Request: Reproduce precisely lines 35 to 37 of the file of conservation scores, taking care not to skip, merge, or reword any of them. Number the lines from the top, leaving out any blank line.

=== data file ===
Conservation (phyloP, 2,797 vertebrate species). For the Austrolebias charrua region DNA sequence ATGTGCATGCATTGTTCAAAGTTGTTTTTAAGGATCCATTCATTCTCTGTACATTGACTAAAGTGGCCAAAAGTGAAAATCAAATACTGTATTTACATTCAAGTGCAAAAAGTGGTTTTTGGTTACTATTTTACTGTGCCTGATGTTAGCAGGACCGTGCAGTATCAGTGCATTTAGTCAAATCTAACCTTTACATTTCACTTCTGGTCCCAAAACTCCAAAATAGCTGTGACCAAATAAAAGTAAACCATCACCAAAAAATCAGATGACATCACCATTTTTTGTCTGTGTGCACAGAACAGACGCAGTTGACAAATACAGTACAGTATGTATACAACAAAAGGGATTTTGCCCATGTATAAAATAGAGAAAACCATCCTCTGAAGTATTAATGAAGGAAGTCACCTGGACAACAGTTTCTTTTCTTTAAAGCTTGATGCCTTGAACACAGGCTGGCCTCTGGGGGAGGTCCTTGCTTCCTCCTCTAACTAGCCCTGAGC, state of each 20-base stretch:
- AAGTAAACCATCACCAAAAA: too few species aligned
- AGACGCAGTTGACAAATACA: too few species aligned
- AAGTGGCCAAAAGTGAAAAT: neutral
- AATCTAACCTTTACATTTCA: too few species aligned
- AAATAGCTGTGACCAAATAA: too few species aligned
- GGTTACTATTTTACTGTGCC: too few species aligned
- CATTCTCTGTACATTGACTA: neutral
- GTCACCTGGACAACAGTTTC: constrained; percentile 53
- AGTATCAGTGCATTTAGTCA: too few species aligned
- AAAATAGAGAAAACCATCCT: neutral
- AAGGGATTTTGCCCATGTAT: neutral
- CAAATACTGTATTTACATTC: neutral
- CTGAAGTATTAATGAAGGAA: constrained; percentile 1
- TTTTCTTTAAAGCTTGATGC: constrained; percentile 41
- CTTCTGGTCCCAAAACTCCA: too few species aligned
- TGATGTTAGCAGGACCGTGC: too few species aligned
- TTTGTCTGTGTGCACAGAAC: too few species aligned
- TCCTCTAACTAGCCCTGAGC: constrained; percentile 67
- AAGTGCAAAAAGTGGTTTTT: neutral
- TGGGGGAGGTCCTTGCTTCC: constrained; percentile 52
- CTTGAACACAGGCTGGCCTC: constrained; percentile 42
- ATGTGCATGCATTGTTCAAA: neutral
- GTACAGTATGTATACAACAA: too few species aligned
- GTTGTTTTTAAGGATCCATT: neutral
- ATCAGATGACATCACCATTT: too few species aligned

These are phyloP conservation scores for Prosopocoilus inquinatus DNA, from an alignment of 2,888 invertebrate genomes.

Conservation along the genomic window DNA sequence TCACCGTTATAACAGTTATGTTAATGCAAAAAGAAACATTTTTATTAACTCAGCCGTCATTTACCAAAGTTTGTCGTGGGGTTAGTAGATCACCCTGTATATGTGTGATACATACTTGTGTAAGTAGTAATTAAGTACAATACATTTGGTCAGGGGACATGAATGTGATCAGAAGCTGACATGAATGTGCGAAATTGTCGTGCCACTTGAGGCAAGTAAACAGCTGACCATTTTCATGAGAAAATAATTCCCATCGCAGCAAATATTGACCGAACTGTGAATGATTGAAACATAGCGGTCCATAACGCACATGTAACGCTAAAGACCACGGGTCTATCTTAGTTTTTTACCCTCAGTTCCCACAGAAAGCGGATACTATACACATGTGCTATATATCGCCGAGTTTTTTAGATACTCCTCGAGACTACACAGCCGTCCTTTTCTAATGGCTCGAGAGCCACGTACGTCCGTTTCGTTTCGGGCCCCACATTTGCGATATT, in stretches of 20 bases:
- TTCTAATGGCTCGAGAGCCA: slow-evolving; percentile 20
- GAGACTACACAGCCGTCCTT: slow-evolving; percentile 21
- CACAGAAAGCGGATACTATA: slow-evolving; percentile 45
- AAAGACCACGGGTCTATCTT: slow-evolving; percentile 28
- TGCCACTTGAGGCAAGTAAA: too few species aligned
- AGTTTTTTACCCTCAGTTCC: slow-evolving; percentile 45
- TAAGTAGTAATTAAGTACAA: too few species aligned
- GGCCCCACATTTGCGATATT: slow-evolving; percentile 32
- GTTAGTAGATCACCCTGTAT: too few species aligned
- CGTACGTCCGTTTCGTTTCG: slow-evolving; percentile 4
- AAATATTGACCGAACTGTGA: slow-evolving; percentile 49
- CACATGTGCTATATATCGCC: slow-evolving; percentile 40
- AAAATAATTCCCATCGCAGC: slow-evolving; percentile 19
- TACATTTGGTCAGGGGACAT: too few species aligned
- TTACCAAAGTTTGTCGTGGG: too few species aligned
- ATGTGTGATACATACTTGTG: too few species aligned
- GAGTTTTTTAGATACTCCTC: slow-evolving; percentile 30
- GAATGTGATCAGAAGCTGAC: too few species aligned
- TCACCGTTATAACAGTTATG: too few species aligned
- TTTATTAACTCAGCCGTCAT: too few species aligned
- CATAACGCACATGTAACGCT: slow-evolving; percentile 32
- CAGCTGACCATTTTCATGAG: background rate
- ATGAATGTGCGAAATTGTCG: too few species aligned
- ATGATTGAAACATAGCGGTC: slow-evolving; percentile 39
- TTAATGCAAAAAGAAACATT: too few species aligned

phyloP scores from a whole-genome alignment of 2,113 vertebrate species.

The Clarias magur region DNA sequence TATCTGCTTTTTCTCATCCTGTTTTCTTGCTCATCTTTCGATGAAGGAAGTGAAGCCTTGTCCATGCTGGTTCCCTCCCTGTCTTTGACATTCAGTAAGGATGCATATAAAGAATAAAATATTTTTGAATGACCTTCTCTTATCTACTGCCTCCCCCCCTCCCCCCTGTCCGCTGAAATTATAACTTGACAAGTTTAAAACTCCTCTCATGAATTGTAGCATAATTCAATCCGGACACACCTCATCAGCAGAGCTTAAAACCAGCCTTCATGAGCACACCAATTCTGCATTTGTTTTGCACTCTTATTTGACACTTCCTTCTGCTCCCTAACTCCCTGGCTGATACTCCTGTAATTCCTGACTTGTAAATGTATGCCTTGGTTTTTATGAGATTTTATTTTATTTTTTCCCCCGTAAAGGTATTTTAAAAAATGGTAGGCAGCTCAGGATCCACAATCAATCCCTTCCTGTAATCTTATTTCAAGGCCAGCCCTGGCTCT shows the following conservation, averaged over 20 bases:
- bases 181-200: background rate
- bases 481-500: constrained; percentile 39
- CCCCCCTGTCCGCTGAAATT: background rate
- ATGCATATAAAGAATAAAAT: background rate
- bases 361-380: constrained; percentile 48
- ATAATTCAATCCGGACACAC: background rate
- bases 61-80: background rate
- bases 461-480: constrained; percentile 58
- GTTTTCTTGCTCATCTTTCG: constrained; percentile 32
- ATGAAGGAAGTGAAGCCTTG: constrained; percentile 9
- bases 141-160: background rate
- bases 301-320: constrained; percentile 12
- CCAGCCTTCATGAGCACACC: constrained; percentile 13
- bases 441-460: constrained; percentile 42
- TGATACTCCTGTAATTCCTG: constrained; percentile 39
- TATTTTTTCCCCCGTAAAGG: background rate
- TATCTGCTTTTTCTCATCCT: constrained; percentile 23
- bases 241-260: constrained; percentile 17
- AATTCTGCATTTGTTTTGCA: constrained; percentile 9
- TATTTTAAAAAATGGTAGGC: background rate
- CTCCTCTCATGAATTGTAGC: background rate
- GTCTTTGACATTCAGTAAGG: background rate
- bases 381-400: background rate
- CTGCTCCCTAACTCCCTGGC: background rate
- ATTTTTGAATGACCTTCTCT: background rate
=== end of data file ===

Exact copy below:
- TAAGTAGTAATTAAGTACAA: too few species aligned
- GGCCCCACATTTGCGATATT: slow-evolving; percentile 32
- GTTAGTAGATCACCCTGTAT: too few species aligned